8) It's the Internet, these things happen, I apologize for my confusion re: (D50, 2°). Get over it. Move on. smile.gif
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post #152 of 156 Old 03-15-2014, 02:47 AM
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PS: Back to the original discussion ... sort of. And this is just me thinking out loud ... so apologies in advance ... skip if you wish. smile.gif

I "suspect" the reason that no one has tried to put an actual number on "the" absolute accuracy of the i1Pro in emissive mode is pretty simple. It's an almost impossible problem to solve (reliably) except in the case of the "reference" monitor under "reference" conditions vs "the" reference spectro. Which we've already established is no guarantee of performance in "the real world."

Conversely, in reflective mode, the characteristics of the i1Pro's lamp is well known as well as the characteristics of the calibration tile. Although i suspect (again) the lamp may eventually vary over time. Still, enough variables are known to be able to make a reasonable estimate.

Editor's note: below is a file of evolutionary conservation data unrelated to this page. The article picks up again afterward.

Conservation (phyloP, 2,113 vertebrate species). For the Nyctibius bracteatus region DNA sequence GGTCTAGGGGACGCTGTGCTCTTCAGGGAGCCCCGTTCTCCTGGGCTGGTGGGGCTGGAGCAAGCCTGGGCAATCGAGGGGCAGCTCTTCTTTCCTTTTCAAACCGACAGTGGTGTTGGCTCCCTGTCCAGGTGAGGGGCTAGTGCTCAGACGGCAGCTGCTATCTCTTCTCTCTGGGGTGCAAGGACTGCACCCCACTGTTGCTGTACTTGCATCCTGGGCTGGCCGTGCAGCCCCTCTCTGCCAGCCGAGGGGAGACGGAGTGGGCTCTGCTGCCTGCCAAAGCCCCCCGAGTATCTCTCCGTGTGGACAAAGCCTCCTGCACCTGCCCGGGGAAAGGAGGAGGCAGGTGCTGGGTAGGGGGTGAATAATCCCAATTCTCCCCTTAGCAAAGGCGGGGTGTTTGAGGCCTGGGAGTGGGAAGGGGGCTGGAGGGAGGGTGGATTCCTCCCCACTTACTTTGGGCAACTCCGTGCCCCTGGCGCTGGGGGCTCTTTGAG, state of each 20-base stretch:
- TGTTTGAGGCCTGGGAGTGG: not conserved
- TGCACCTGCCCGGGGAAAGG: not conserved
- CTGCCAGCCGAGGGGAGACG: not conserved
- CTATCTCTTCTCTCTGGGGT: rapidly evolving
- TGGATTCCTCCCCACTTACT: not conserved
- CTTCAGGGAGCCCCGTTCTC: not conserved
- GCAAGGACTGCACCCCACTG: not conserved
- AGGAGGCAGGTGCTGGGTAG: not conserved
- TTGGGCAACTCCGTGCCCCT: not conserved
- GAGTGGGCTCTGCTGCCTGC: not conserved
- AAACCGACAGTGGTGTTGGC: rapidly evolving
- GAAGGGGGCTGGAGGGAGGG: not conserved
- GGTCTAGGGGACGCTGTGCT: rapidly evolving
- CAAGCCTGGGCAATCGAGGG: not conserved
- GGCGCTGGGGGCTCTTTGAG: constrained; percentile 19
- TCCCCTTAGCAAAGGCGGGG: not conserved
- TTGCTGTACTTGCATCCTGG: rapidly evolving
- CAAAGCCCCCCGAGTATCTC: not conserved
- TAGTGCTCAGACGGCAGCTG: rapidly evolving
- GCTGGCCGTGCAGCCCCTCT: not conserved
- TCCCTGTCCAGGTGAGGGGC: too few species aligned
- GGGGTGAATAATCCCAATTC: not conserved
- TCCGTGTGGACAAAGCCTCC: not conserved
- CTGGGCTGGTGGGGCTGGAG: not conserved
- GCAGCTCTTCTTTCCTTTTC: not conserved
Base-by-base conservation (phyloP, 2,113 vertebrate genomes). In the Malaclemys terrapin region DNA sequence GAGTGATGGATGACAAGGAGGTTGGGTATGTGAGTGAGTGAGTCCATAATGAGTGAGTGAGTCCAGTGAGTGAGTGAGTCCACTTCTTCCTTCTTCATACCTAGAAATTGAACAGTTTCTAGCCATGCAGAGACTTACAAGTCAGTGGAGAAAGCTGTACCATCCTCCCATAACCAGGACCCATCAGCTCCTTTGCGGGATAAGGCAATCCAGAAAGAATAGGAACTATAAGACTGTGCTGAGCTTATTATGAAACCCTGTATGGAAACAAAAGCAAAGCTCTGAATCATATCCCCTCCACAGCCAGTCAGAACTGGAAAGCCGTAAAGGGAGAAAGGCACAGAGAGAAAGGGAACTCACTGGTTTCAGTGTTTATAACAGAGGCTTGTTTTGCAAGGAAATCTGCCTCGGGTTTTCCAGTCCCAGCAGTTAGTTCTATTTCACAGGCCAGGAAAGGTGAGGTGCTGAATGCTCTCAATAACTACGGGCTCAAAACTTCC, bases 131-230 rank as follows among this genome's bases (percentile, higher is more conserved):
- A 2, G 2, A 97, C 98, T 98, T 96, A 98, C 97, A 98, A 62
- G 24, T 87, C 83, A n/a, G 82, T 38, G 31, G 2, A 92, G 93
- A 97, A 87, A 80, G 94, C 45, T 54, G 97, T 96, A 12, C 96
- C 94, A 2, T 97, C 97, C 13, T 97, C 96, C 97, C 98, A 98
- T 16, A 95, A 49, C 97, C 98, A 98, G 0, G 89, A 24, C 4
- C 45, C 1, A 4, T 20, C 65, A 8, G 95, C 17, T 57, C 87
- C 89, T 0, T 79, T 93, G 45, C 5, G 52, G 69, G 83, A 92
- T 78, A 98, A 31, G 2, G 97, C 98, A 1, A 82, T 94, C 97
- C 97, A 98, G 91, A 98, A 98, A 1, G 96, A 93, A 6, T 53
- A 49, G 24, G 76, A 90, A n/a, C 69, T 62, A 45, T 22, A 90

Given that *every* i1Pro is (or was) checked against the reference display and spectro (and presumably had it's dE "adjusted to zero" in the process ) before it left the factory, why shouldn't we expect it to be able to track that reference spectro (or another one that traces back to it) almost perfectly under replicated reference conditions .... at least at the reference points that were used in the initial adjustment? To me then, it seems perfectly logical to get one's i1Pro back from "re-certification" with super-low dE numbers. Unless, of course, it was treated badly or had some kind of spontaneous failure. Perhaps I'm missing an elephant somewhere, but I just don't see how these "super low" dE results vs. reference is evidence of anything other than the i1Pro in question is apparently still functioning as designed/expected. wink.gif